My head rins round and round about,
My heart flows like a sea,
As ane by ane the thochts rush back
O' scule-time and othee.
Oh, mornin' life! oh, mornin' luve,
Oh, lechtsome days and lang,
When hinnied hopes around our hearts
Like simmer blossoms sprang.

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In the long syllabled English words, of Latin or Greek derivations, occurring above among the native Doric, is shewn, we think, a lurking disposition to rise into the lyric. This we mention not as a defect but as a peculiarity of modern Scottish ballad-mongers. The inclination, in the present case, was perhaps partly acquired by the poet from his admiration and study of Burns, whose impasssioned genius, however, sought and found its proper expression, not through the unaffected ballad, but through the more spirited ode or song, In the last stanza, at any rate, the appropriate figure employed was certainly suggested by this passage from the apostrophe of the earlier bard to his Mary in Heaven:

“ Still o'er these scenes my mem'ry wakes,

And fondly broods with miser care !
Time but the impression deeper makes,

As streams their channels deeper wear."

Lyrics are generally considered of n superior order to ballads; and no doubt, my reputation for good taste is risqued in the announcement, but I must say that I am disposed to think the reverse should be the case. My disposition in this respect, I admit, may be partly attributed to my latent, natural, musical abilities not having been sufficiently cultivated in my youth, but still I flatter myself I have something of nature on my side when I assert that I am often more moved by an unpretending ballad than by the highest lyrical rhapsodies; when I own that I am frequently more affected, for instance, by some such simple monody as this from a warm hearted son of Erin than by your wildest dirges or most passionate laments :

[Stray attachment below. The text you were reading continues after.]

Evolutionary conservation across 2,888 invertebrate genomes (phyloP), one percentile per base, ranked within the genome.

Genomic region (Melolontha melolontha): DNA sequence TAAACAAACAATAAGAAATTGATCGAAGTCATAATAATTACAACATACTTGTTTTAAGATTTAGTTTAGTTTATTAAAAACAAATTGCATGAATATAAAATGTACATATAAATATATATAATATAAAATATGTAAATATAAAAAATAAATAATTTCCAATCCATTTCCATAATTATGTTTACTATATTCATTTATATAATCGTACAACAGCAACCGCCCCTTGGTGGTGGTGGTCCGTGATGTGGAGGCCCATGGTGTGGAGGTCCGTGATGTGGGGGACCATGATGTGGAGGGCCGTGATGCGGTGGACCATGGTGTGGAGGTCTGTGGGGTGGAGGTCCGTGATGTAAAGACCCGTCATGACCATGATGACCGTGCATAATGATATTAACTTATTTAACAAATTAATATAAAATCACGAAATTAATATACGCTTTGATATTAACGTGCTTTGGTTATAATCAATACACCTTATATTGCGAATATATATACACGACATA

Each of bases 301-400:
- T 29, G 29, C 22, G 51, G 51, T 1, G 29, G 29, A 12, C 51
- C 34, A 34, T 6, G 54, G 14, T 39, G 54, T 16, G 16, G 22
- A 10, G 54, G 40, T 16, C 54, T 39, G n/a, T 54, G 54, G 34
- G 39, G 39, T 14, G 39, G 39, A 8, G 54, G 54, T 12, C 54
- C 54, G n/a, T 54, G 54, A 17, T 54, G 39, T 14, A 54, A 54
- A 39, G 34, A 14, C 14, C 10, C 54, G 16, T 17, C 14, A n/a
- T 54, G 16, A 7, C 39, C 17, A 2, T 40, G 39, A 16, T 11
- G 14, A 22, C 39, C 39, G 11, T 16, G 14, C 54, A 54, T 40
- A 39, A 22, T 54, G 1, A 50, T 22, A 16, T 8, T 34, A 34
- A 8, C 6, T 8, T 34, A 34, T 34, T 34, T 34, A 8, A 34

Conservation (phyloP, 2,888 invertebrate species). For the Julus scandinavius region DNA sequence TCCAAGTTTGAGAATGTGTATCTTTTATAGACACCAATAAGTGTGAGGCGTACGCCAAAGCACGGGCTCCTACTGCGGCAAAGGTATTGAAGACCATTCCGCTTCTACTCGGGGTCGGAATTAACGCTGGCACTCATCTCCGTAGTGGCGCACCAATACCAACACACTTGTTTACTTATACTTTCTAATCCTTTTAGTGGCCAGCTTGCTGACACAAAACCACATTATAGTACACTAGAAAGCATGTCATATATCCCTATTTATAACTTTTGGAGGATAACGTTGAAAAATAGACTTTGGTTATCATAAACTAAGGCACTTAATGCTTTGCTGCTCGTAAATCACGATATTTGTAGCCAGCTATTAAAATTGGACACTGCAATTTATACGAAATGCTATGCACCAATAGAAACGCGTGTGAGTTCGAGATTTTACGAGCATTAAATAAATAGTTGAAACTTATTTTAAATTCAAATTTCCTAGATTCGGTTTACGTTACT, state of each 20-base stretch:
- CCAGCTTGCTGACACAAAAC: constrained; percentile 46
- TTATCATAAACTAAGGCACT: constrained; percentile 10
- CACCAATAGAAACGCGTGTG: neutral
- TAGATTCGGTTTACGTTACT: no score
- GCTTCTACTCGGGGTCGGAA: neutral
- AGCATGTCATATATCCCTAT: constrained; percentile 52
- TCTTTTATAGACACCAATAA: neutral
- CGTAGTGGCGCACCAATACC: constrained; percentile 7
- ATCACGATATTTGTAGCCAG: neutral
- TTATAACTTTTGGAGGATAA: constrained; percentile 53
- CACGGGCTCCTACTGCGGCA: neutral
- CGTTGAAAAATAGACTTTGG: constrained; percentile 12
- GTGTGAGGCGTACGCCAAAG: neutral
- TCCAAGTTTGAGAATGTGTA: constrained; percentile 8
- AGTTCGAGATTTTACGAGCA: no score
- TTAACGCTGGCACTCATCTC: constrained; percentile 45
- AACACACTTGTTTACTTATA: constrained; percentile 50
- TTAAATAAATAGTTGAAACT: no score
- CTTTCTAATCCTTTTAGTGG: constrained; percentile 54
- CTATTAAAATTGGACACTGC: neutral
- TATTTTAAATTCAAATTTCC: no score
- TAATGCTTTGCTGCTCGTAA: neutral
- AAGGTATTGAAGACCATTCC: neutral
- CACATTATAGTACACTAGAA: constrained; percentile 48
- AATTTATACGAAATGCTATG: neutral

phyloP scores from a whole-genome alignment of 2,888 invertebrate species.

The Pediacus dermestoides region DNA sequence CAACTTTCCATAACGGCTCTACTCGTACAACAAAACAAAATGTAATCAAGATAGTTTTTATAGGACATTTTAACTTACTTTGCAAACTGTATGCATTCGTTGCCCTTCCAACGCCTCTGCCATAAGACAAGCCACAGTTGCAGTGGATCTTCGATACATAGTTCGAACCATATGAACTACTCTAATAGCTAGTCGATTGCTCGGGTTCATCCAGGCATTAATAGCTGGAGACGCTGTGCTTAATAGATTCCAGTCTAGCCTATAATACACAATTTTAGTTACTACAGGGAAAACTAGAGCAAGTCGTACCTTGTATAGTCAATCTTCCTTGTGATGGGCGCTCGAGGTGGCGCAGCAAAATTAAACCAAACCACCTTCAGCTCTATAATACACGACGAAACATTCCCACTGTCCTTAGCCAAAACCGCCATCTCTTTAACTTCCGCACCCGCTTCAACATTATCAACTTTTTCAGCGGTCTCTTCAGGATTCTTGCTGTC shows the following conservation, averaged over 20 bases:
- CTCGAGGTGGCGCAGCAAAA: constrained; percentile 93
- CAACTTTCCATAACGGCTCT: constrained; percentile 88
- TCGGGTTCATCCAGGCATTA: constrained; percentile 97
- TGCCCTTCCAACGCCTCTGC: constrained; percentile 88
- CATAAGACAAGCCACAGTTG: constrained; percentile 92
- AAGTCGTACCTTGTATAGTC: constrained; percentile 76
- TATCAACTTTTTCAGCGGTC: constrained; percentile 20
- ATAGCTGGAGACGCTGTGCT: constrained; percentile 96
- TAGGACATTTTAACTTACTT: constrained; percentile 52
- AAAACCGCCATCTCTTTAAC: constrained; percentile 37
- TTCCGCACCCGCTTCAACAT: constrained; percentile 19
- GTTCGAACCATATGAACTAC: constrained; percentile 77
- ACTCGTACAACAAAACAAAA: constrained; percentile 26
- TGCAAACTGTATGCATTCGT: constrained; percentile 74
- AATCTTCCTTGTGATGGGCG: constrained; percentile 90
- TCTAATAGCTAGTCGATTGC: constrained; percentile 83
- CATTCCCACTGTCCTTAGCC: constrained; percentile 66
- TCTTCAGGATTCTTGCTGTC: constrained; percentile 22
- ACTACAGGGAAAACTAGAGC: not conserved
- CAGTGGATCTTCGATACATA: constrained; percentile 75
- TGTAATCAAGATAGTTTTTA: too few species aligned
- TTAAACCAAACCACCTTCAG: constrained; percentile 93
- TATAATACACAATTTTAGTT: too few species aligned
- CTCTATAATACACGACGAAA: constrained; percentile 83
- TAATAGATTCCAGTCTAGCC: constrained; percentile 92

" I'm sitting on the stile, Mary,

Where we sat side by side,
On a bright May morning long ago,

When first you were my bride ;
The corn was springing fresh and green,

And the lark sang loud and high,
And the red was on thy lip, Mary,

And the love-light in your eye.
" The place is little changed, Mary,

The day is bright as then;
The lark's loud song is on my ear,

And the corn is green again!
But I miss the soft clasp of your hand,

And your breath, warm on my cheek,